Fees for airline travel could be taking off

(WFLX) - Fasten your seatbelts. Fees for airline travel could be taking off.

If President Obama gets his way, you will soon be paying more for access to the increasingly expensive skies.

Obama proposed $26 billion in new airline and passenger fees over 10 years to shift more of the cost of airport security and traffic control from the government to users, and for $15 billion in deficit reduction.

Right now, passengers pay a maximum fee of $10 per round trip ticket to support airport security. The administration wants to raise that to $15 by 2017.

And it wants airlines to pay a new departure surcharge of $100 per plane per flight. That's not much for a jumbo jet, but maybe a lot for small plane.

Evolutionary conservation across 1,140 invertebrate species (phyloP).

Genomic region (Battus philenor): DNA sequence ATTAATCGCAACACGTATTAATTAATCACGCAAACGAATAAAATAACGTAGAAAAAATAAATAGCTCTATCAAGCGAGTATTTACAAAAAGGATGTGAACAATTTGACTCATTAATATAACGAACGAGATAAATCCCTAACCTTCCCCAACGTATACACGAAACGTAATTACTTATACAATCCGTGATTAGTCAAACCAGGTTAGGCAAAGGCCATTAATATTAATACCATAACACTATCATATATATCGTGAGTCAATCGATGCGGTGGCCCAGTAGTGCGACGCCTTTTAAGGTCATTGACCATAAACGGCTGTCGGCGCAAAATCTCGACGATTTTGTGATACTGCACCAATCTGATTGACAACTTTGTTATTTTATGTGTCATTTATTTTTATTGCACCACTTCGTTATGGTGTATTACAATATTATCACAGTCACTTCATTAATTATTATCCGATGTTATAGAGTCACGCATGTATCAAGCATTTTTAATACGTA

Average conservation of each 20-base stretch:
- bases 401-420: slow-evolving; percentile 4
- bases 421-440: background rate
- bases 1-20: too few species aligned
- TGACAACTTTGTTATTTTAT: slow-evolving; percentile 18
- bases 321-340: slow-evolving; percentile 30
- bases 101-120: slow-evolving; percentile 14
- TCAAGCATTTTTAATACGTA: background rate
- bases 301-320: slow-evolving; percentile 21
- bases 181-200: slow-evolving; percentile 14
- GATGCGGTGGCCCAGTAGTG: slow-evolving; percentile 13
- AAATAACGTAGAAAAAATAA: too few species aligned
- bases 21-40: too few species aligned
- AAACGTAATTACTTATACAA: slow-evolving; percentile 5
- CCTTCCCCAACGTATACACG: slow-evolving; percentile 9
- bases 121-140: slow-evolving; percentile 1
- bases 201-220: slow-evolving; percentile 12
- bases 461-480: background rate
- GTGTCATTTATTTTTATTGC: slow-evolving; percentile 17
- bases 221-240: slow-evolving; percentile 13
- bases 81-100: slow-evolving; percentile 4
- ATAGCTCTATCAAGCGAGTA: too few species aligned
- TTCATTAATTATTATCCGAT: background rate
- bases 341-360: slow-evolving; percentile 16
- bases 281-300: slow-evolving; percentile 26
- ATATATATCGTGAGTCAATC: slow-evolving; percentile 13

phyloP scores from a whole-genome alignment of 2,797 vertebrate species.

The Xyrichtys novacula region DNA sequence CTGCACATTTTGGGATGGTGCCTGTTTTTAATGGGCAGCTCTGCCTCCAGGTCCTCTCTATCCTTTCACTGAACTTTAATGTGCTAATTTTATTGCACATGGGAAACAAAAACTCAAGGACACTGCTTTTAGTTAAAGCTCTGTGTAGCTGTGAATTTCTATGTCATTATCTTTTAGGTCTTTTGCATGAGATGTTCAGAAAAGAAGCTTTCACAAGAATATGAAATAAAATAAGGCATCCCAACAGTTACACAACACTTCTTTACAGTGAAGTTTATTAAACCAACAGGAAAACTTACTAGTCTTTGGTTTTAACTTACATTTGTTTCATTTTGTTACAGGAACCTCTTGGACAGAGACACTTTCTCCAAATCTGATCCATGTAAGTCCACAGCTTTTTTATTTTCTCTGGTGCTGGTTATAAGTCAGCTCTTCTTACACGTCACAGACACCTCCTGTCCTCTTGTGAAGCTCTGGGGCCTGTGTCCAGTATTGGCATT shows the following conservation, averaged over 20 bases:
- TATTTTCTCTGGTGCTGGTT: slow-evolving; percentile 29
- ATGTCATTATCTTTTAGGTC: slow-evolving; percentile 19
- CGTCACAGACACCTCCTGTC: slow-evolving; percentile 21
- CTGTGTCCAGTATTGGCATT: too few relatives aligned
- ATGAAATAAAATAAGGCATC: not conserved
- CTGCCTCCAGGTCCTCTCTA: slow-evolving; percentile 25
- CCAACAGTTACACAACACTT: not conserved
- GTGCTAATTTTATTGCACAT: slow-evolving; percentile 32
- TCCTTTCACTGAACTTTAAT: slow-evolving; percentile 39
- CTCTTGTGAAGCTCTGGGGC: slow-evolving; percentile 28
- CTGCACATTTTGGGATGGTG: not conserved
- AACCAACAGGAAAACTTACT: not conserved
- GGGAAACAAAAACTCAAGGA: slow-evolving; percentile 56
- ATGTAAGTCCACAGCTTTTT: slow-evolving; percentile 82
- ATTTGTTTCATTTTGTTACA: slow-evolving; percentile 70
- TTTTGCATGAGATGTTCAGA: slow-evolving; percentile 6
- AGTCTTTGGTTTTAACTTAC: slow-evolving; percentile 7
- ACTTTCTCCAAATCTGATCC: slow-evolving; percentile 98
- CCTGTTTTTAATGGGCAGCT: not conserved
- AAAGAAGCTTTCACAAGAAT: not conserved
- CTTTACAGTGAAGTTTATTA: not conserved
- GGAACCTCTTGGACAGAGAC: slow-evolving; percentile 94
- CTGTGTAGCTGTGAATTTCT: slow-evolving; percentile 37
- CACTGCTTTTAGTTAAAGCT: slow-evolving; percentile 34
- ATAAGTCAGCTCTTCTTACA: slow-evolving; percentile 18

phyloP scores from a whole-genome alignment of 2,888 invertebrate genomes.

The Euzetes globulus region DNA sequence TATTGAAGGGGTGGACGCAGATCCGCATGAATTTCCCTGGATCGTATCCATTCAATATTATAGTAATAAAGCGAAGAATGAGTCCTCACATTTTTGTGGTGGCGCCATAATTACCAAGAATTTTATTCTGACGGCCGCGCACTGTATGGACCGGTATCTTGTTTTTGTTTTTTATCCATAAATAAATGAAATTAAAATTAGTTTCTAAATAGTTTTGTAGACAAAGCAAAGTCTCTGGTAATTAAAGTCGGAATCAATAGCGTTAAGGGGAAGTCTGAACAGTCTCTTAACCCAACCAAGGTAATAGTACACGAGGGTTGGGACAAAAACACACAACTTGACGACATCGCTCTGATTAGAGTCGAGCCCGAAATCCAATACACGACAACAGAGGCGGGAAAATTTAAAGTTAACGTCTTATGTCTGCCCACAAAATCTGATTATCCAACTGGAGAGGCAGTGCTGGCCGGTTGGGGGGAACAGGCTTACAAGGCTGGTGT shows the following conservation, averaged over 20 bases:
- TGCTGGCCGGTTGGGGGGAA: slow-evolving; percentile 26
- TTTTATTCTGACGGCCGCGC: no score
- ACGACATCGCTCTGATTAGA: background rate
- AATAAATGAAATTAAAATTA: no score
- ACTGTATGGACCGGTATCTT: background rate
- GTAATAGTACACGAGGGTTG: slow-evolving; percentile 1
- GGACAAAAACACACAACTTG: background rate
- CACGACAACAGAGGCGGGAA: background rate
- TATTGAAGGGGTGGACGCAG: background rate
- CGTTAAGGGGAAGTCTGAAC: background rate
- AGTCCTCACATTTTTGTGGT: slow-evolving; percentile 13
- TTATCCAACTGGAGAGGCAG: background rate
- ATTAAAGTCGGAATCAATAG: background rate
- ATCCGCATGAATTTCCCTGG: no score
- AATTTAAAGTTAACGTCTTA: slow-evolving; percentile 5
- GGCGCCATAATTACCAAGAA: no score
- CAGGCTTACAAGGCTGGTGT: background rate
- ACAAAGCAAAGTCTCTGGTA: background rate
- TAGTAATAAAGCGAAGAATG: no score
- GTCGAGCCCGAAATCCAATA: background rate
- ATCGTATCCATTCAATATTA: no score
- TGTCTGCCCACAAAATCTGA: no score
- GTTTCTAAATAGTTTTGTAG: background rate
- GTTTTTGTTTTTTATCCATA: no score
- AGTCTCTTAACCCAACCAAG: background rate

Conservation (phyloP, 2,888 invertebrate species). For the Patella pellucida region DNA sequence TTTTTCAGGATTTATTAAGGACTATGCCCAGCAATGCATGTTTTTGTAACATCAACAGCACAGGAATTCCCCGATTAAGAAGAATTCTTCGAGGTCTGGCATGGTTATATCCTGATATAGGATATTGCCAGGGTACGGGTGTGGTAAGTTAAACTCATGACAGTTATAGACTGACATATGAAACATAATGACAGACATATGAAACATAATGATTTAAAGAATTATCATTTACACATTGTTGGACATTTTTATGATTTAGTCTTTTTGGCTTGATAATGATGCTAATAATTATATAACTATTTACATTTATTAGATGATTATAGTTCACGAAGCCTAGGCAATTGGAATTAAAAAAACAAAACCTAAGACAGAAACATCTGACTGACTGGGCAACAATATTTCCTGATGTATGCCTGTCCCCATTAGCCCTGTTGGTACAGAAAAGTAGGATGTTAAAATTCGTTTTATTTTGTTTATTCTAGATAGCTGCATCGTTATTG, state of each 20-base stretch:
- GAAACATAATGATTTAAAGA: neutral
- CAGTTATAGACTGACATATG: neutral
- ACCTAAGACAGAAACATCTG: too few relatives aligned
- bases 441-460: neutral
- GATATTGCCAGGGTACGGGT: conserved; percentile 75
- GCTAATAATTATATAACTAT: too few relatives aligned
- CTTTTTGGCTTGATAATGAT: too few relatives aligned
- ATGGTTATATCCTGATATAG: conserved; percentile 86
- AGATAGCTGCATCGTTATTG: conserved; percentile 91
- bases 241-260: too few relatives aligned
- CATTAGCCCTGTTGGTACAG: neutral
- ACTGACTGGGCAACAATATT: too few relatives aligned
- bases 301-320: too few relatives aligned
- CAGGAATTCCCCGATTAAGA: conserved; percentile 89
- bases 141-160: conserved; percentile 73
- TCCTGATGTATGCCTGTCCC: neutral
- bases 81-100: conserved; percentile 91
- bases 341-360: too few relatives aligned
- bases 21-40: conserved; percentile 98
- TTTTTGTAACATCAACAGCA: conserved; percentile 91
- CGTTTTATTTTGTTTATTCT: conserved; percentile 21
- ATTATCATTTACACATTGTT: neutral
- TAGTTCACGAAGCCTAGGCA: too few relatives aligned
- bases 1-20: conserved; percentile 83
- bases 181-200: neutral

The airline industry is fighting the proposals saying they could result in higher ticket prices, less service and fewer workers. "Airlines and our passengers are already paying too much in taxes: $61 of every $300 round-trip ticket goes to federal taxes and fees," said Nick Calio, Air Transport Association. "This industry lost $55 billion and 160,000 jobs over one-third of its total work force in the last 10 years."

The administration says that after 9/11, Washington intended that passengers pay for all of the price for more airport security, but that Congress has not raised ticket fees since 2001 -- shifting the growing cost to all taxpayers.

Passengers are divided. "Airport security is premium," said one passenger. "It's very important, and, I think, I'm willing to pay for it."

Another passenger had a different opinion. "No, it's not ok! I work hard for my money! Why should I pay more for my travel?"

Top republicans in Congress have rejected the proposals, but the airline industry fears the deficit super committee could find them an attractive target -- especially since fees are not called taxes.

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